Appleby Flesch Lowest of the Low

By Sports NetworkOctober 8, 2003, 4:00 pm
LAS VEGAS -- Stuart Appleby birdied each of his last six holes Wednesday en route to a 10-under-par 62 to share the lead with Steve Flesch after the opening round of the Las Vegas Invitational.
Dan Forsman also had a strong finish that helped him to a round of 9-under-par 62 at the TPC at The Canyons, a par-71 layout and one of three courses in rotation this week. Forsman was joined by Darren Clarke, Aaron Barber, Craig Barlow and John Senden in a tie for third.
Appleby, who has two runner-up finishes in each of his last two starts on the PGA Tour, started the five-day, marathon event with a pair of birdies over his first three holes at Southern Highlands Golf Club.
The Australian ran home a 30-foot putt for an eagle at the par-5 ninth to reach 4 under around the turn but it wasn't until the inward half that Appleby did his damage.
At the par-5 13th, Appleby picked up his first of six consecutive birdies to surge to the top of the leaderboard.
'I never had a finish like that,' said Appleby, a three-time winner on the PGA Tour. 'I have never finished with six birdies. I have had six birdies in a round before. I guess I ran out of holes. I wonder if I could have gone another hole.'
Flesch, who earned his first career victory on the PGA Tour at the HP Classic of New Orleans earlier this year, played the back nine first under lift, clean and place at Southern Highlands and opened with five consecutive birdies from the 10th.
He stumbled with a bogey at the par-4 15th but responded with a birdie at the par-3 17th.
Flesch continued his fine play on the front side with back-to-back birdies starting at the par-four first.
The 36-year-old drained an 18-foot putt for a birdie at the fifth and hit a sand-wedge inside eight feet for a birdie at the very next hole. Flesch then closed his round with a birdie at the par-5 ninth for his share of the lead.
'Knowing how this week is, especially without any wind you know it is going to be a shootout,' said Flesch. 'In an event like this you just have to keep the pedal to the medal.'
Barber, who could use a strong finish this week towards keeping his card for the 2003 season, birdied six of his first nine holes and added three birdies on the back nine for a 63 at Southern Highlands.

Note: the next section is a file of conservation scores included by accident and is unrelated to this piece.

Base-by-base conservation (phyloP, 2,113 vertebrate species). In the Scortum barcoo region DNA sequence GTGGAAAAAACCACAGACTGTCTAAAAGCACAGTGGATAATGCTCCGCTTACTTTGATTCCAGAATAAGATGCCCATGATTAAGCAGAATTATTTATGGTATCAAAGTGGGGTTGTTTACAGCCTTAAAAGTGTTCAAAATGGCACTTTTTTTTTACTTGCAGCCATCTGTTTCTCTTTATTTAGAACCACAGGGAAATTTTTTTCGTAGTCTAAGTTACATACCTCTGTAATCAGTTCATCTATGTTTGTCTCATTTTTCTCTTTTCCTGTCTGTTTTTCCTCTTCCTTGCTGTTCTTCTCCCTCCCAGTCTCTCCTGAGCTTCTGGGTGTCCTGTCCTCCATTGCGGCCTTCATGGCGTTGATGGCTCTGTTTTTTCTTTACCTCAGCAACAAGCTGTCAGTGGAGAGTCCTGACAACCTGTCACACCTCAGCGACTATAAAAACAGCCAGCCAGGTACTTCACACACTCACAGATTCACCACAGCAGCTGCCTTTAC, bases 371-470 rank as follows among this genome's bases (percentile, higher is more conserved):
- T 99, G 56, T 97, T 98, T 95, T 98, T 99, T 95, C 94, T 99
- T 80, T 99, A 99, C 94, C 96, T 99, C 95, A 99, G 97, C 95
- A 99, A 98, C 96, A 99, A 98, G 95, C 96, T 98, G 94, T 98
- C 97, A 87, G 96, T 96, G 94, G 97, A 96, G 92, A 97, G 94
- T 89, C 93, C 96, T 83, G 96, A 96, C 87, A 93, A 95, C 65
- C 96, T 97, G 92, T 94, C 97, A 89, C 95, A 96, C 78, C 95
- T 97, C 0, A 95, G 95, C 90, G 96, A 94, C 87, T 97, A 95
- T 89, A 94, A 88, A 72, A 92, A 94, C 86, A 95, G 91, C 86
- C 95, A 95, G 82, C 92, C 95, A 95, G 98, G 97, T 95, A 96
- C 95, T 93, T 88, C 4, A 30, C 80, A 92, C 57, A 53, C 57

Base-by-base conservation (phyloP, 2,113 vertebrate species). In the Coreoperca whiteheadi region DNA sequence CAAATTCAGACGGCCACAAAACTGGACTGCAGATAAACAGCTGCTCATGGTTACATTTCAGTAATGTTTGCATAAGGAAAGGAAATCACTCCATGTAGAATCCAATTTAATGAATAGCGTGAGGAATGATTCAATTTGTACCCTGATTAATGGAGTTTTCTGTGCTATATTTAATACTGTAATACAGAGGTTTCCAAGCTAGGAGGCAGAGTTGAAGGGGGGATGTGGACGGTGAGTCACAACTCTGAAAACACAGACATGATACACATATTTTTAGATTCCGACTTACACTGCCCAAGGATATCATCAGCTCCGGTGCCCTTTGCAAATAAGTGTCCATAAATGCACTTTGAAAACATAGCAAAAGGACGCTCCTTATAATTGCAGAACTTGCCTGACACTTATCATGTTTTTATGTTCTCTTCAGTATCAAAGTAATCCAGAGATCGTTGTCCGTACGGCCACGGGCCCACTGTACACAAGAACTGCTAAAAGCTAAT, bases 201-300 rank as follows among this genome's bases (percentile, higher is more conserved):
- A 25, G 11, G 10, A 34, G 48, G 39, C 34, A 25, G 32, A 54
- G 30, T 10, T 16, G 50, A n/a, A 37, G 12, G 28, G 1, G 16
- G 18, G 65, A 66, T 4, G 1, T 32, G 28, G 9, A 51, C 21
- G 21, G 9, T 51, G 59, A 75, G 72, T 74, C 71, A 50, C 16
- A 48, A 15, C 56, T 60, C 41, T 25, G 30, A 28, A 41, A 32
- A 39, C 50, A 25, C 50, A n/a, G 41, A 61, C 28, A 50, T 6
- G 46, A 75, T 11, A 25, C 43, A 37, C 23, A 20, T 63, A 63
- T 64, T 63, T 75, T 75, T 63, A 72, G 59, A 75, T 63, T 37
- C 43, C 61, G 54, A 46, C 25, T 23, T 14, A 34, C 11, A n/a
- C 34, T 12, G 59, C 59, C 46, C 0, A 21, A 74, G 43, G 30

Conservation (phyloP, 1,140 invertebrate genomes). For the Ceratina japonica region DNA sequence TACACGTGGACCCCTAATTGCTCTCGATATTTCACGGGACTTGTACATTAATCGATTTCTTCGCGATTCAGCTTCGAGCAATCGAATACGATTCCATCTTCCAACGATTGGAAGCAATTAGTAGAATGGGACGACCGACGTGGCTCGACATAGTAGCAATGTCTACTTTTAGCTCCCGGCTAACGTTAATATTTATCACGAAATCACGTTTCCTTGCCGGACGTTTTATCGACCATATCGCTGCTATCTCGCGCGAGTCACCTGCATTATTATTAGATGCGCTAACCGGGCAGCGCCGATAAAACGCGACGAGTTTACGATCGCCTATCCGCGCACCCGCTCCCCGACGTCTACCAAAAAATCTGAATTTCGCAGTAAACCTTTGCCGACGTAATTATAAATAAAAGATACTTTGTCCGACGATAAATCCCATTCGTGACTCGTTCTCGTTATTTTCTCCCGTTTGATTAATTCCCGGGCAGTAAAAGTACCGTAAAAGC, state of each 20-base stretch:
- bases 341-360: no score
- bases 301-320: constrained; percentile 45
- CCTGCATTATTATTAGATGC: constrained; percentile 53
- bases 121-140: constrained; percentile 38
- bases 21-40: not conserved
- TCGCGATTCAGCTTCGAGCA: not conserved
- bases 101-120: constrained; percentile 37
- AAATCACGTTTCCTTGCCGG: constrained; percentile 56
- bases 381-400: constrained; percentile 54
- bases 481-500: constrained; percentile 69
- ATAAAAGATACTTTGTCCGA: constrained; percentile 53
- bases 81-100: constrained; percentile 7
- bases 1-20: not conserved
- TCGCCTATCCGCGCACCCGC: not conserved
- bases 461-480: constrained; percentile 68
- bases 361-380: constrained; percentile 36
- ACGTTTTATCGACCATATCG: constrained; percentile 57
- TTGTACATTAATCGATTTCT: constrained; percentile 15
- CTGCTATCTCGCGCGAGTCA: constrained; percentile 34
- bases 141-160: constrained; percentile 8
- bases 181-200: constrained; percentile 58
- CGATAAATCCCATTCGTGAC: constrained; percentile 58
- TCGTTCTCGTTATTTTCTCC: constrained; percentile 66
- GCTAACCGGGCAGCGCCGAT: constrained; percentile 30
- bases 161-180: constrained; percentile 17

'I am really excited about the next two days to try and keep it going well,' said Barber.
Chad Campbell, who finished second at the PGA Championship, tallied six birdies and an eagle for a bogey-free round of 64 at the TPC at Summerlin.
'It was a good start. It is what I was looking for in this tournament,' said Campbell. 'You have to make a lot of birdies here if you want to have a chance to win.'
Campbell was joined by Charles Howell III, Russ Cochran, Jeff Brehaut, Bob Burns, Tim Petrovic and Rich Beem in a tie for eighth at 8 under par.
Jerry Kelly, Mark Wilson, Deane Pappas and Scott Verplank were one shot further back at minus-7.
U.S. Open champion Jim Furyk, who has had tremendous success at this event with three wins, shot a 65 at the TPC at The Canyons to finish in a group at 6 under par.
Phil Mickelson was one shot further back in a tie for 33rd at minus-5.
Related Links:
  • Full-field scores from the Las Vegas Invitational
  • Full coverage - Las Vegas Invitational
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    What's in the bag: CareerBuilder winner Rahm

    By Golf Channel DigitalJanuary 22, 2018, 10:37 pm

    Jon Rahm defeated Andrew Landry in a playoff to earn his second PGA Tour title at the CareerBuilder Challenge. Here's what's in his bag:

    Driver: TaylorMade M4 (9.5 degrees), with Aldila Tour Green 75 TX shaft

    Fairway wood: TaylorMade M3 (19 degrees), with Aldila Tour Green 75 TX shaft

    Irons: TaylorMade P790 (3), P750 (4-PW), with Project X 6.5 shafts

    Wedges: TaylorMade Milled Grind (52, 56 degrees), Milled Grind Hi-Toe (60 degrees), with Project X 6.5 shafts

    Putter: TaylorMade Spider Tour Red

    Ball: TaylorMade TP5x

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    Strange irked by Rahm-Landry friendly playoff

    By Jason CrookJanuary 22, 2018, 9:45 pm

    Curtis Strange knows a thing or two about winning golf tournaments, and based on his reaction to the CareerBuilder Challenge playoff on Sunday, it’s safe to say he did things a little differently while picking up 17 PGA Tour victories in his Hall-of-Fame career.

    While Jon Rahm and Andrew Landry were “battling” through four extra holes, Strange, 62, tweeted his issues with the duo’s constant chit-chat and friendly banter down the stretch at La Quinta Country Club, where Rahm eventually came out on top.

    The two-time U.S. Open champ then engaged with some followers to explain his point a little more in depth.

    So, yeah ... don't think he's changing his perspective on this topic anytime soon ever.

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    Randall's Rant: The Euros won't just roll over

    By Randall MellJanuary 22, 2018, 9:36 pm